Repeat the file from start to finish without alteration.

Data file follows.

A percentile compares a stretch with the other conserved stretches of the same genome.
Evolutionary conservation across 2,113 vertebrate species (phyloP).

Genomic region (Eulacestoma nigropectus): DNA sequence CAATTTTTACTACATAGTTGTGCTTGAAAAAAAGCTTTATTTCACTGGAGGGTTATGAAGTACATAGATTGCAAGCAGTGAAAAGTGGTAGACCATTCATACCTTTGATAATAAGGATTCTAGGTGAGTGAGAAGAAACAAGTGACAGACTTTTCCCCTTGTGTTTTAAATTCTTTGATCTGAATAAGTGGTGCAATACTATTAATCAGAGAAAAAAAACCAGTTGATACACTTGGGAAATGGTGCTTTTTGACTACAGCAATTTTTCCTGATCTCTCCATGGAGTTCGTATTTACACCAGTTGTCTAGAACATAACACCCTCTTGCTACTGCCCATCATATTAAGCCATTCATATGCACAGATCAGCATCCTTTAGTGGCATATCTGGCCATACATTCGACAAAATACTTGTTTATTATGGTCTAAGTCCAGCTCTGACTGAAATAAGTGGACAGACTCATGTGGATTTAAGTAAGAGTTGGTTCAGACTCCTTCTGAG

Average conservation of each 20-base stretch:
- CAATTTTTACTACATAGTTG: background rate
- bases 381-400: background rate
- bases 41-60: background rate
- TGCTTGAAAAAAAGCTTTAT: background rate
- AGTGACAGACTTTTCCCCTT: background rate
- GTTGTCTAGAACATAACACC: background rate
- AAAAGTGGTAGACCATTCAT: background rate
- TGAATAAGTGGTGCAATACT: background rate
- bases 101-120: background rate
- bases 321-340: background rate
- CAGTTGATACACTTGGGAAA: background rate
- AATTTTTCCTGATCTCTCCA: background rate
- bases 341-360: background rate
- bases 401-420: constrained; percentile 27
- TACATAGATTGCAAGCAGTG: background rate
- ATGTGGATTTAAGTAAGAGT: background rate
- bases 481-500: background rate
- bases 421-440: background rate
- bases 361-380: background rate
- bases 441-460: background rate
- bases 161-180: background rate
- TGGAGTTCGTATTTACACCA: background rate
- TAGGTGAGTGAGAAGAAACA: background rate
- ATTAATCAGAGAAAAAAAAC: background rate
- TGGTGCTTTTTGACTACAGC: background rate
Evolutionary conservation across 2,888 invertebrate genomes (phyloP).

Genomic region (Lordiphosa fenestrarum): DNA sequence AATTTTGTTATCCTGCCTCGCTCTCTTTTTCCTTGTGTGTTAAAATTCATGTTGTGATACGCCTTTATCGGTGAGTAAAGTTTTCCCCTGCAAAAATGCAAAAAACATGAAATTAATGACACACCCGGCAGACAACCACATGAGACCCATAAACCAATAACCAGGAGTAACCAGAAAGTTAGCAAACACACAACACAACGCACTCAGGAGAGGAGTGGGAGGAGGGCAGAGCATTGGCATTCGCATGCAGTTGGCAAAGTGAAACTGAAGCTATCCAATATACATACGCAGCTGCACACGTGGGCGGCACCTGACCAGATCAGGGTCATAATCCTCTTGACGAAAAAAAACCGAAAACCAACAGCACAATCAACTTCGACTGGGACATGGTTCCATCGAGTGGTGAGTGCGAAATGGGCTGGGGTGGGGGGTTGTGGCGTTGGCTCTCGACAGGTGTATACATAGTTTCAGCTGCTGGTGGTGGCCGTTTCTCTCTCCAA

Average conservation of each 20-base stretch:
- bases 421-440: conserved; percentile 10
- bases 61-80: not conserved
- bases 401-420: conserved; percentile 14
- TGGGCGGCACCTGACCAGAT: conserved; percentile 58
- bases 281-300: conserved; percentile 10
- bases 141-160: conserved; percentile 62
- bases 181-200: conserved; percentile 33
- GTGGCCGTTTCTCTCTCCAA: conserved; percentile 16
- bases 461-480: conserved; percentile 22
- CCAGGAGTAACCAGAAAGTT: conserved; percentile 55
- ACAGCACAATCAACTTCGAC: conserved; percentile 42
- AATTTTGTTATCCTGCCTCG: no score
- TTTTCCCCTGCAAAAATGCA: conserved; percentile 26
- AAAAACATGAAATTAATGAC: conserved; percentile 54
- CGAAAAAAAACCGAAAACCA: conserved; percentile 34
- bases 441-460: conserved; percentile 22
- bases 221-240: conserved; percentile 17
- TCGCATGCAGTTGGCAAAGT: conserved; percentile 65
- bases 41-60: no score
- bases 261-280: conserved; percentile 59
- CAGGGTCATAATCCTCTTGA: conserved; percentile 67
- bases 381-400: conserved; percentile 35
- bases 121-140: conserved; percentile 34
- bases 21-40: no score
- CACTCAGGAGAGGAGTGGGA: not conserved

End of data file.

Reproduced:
A percentile compares a stretch with the other conserved stretches of the same genome.
Evolutionary conservation across 2,113 vertebrate species (phyloP).

Genomic region (Eulacestoma nigropectus): DNA sequence CAATTTTTACTACATAGTTGTGCTTGAAAAAAAGCTTTATTTCACTGGAGGGTTATGAAGTACATAGATTGCAAGCAGTGAAAAGTGGTAGACCATTCATACCTTTGATAATAAGGATTCTAGGTGAGTGAGAAGAAACAAGTGACAGACTTTTCCCCTTGTGTTTTAAATTCTTTGATCTGAATAAGTGGTGCAATACTATTAATCAGAGAAAAAAAACCAGTTGATACACTTGGGAAATGGTGCTTTTTGACTACAGCAATTTTTCCTGATCTCTCCATGGAGTTCGTATTTACACCAGTTGTCTAGAACATAACACCCTCTTGCTACTGCCCATCATATTAAGCCATTCATATGCACAGATCAGCATCCTTTAGTGGCATATCTGGCCATACATTCGACAAAATACTTGTTTATTATGGTCTAAGTCCAGCTCTGACTGAAATAAGTGGACAGACTCATGTGGATTTAAGTAAGAGTTGGTTCAGACTCCTTCTGAG

Average conservation of each 20-base stretch:
- CAATTTTTACTACATAGTTG: background rate
- bases 381-400: background rate
- bases 41-60: background rate
- TGCTTGAAAAAAAGCTTTAT: background rate
- AGTGACAGACTTTTCCCCTT: background rate
- GTTGTCTAGAACATAACACC: background rate
- AAAAGTGGTAGACCATTCAT: background rate
- TGAATAAGTGGTGCAATACT: background rate
- bases 101-120: background rate
- bases 321-340: background rate
- CAGTTGATACACTTGGGAAA: background rate
- AATTTTTCCTGATCTCTCCA: background rate
- bases 341-360: background rate
- bases 401-420: constrained; percentile 27
- TACATAGATTGCAAGCAGTG: background rate
- ATGTGGATTTAAGTAAGAGT: background rate
- bases 481-500: background rate
- bases 421-440: background rate
- bases 361-380: background rate
- bases 441-460: background rate
- bases 161-180: background rate
- TGGAGTTCGTATTTACACCA: background rate
- TAGGTGAGTGAGAAGAAACA: background rate
- ATTAATCAGAGAAAAAAAAC: background rate
- TGGTGCTTTTTGACTACAGC: background rate
Evolutionary conservation across 2,888 invertebrate genomes (phyloP).

Genomic region (Lordiphosa fenestrarum): DNA sequence AATTTTGTTATCCTGCCTCGCTCTCTTTTTCCTTGTGTGTTAAAATTCATGTTGTGATACGCCTTTATCGGTGAGTAAAGTTTTCCCCTGCAAAAATGCAAAAAACATGAAATTAATGACACACCCGGCAGACAACCACATGAGACCCATAAACCAATAACCAGGAGTAACCAGAAAGTTAGCAAACACACAACACAACGCACTCAGGAGAGGAGTGGGAGGAGGGCAGAGCATTGGCATTCGCATGCAGTTGGCAAAGTGAAACTGAAGCTATCCAATATACATACGCAGCTGCACACGTGGGCGGCACCTGACCAGATCAGGGTCATAATCCTCTTGACGAAAAAAAACCGAAAACCAACAGCACAATCAACTTCGACTGGGACATGGTTCCATCGAGTGGTGAGTGCGAAATGGGCTGGGGTGGGGGGTTGTGGCGTTGGCTCTCGACAGGTGTATACATAGTTTCAGCTGCTGGTGGTGGCCGTTTCTCTCTCCAA

Average conservation of each 20-base stretch:
- bases 421-440: conserved; percentile 10
- bases 61-80: not conserved
- bases 401-420: conserved; percentile 14
- TGGGCGGCACCTGACCAGAT: conserved; percentile 58
- bases 281-300: conserved; percentile 10
- bases 141-160: conserved; percentile 62
- bases 181-200: conserved; percentile 33
- GTGGCCGTTTCTCTCTCCAA: conserved; percentile 16
- bases 461-480: conserved; percentile 22
- CCAGGAGTAACCAGAAAGTT: conserved; percentile 55
- ACAGCACAATCAACTTCGAC: conserved; percentile 42
- AATTTTGTTATCCTGCCTCG: no score
- TTTTCCCCTGCAAAAATGCA: conserved; percentile 26
- AAAAACATGAAATTAATGAC: conserved; percentile 54
- CGAAAAAAAACCGAAAACCA: conserved; percentile 34
- bases 441-460: conserved; percentile 22
- bases 221-240: conserved; percentile 17
- TCGCATGCAGTTGGCAAAGT: conserved; percentile 65
- bases 41-60: no score
- bases 261-280: conserved; percentile 59
- CAGGGTCATAATCCTCTTGA: conserved; percentile 67
- bases 381-400: conserved; percentile 35
- bases 121-140: conserved; percentile 34
- bases 21-40: no score
- CACTCAGGAGAGGAGTGGGA: not conserved